Fort Myers, Florida -- A judge has overruled a mother's religious objections and ordered a blood transfusion for a 12-year-old boy who is battling sickle cell anemia.
The boy's mother, Leslie Raymond, is a Jehovah's Witness _ a religion that believes the Bible forbids transfusions.
The judge said Friday the mother's beliefs posed a threat to Appollo Raymond, who doctors said could die from complications of the disease without the transfusion.
"This is a very difficult balancing act for the court," Judge James Seals said. "I try to give every deference to the religious preference of the parent, but the life interest of the child supersedes the liberty interest of the parent."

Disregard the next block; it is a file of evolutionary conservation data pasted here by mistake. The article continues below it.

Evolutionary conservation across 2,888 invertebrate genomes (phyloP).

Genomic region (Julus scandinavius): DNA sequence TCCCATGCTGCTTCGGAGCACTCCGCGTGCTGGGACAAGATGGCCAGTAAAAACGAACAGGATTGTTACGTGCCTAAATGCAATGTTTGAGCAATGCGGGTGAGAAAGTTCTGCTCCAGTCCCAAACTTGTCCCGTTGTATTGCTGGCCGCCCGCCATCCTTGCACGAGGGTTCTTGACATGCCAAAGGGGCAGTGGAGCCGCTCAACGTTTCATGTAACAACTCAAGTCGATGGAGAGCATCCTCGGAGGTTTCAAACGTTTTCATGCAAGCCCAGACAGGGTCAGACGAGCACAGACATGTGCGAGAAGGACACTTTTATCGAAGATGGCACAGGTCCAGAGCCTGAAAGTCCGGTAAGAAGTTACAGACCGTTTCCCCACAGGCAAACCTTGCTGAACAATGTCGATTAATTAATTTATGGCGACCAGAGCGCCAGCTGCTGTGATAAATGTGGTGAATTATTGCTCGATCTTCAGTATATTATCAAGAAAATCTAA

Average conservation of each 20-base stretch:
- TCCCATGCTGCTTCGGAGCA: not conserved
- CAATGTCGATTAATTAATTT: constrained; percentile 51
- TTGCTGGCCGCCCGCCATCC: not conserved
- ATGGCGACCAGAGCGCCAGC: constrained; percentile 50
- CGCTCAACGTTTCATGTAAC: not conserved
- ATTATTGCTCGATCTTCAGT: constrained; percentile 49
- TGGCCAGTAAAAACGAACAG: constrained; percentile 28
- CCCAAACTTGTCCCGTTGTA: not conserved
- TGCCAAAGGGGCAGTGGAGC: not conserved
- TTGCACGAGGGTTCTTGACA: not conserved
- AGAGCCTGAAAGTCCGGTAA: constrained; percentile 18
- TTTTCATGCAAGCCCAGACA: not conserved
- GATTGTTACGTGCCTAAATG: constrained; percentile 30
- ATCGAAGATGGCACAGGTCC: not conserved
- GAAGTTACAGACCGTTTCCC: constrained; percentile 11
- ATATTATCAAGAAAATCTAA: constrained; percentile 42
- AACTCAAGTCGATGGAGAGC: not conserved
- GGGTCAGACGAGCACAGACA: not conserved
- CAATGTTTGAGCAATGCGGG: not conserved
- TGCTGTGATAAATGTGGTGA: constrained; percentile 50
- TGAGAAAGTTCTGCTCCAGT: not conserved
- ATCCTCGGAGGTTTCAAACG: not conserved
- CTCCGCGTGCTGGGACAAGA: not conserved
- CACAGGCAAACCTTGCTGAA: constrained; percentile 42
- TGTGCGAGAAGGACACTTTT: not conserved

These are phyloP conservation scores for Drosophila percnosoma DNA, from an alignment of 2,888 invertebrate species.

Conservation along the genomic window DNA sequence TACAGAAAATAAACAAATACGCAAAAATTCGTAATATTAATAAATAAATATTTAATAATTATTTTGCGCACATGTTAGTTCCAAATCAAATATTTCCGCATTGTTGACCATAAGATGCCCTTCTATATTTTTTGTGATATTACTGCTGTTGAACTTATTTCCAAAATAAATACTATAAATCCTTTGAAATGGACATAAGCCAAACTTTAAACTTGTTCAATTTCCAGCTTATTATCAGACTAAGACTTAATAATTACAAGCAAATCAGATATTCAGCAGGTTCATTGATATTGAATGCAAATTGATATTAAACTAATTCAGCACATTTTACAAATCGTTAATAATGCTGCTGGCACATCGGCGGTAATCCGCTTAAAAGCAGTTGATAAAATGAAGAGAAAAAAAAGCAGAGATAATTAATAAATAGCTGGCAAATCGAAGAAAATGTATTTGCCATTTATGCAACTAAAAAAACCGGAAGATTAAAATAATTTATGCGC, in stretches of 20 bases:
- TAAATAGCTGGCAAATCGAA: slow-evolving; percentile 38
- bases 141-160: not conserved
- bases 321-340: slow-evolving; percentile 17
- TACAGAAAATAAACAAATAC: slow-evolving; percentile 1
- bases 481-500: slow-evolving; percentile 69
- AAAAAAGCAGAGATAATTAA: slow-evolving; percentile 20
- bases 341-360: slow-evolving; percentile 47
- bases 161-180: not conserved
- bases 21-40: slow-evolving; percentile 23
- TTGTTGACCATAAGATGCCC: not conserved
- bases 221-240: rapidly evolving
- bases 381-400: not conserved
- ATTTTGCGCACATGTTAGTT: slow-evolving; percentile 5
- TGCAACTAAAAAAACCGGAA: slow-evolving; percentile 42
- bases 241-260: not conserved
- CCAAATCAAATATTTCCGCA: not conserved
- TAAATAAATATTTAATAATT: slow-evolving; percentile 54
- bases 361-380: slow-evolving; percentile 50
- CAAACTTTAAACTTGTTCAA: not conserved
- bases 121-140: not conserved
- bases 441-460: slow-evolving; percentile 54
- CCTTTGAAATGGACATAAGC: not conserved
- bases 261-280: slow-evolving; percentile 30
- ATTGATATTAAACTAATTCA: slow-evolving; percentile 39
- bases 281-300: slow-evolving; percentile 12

Appollo Raymond was in serious condition at Children's Hospital. It was unknown Saturday if the transfusion had actually occurred.
Sickle cell disease, of which sickle cell anemia is one form, is an inherited blood disorder that affects red blood cells, which sometimes become sickle- or crescent-shaped and cannot easily pass through small blood vessels.
Judy Flowers, a medical social worker, said Leslie Raymond is "a wonderful person and a good mother."
"I'm sorry it had to come to this," Flowers said.
Courts across the country have firmly established a state's right to intervene to save a child. In 1944, the U.S. Supreme Court ruled adults cannot use religious beliefs to deny their children health care.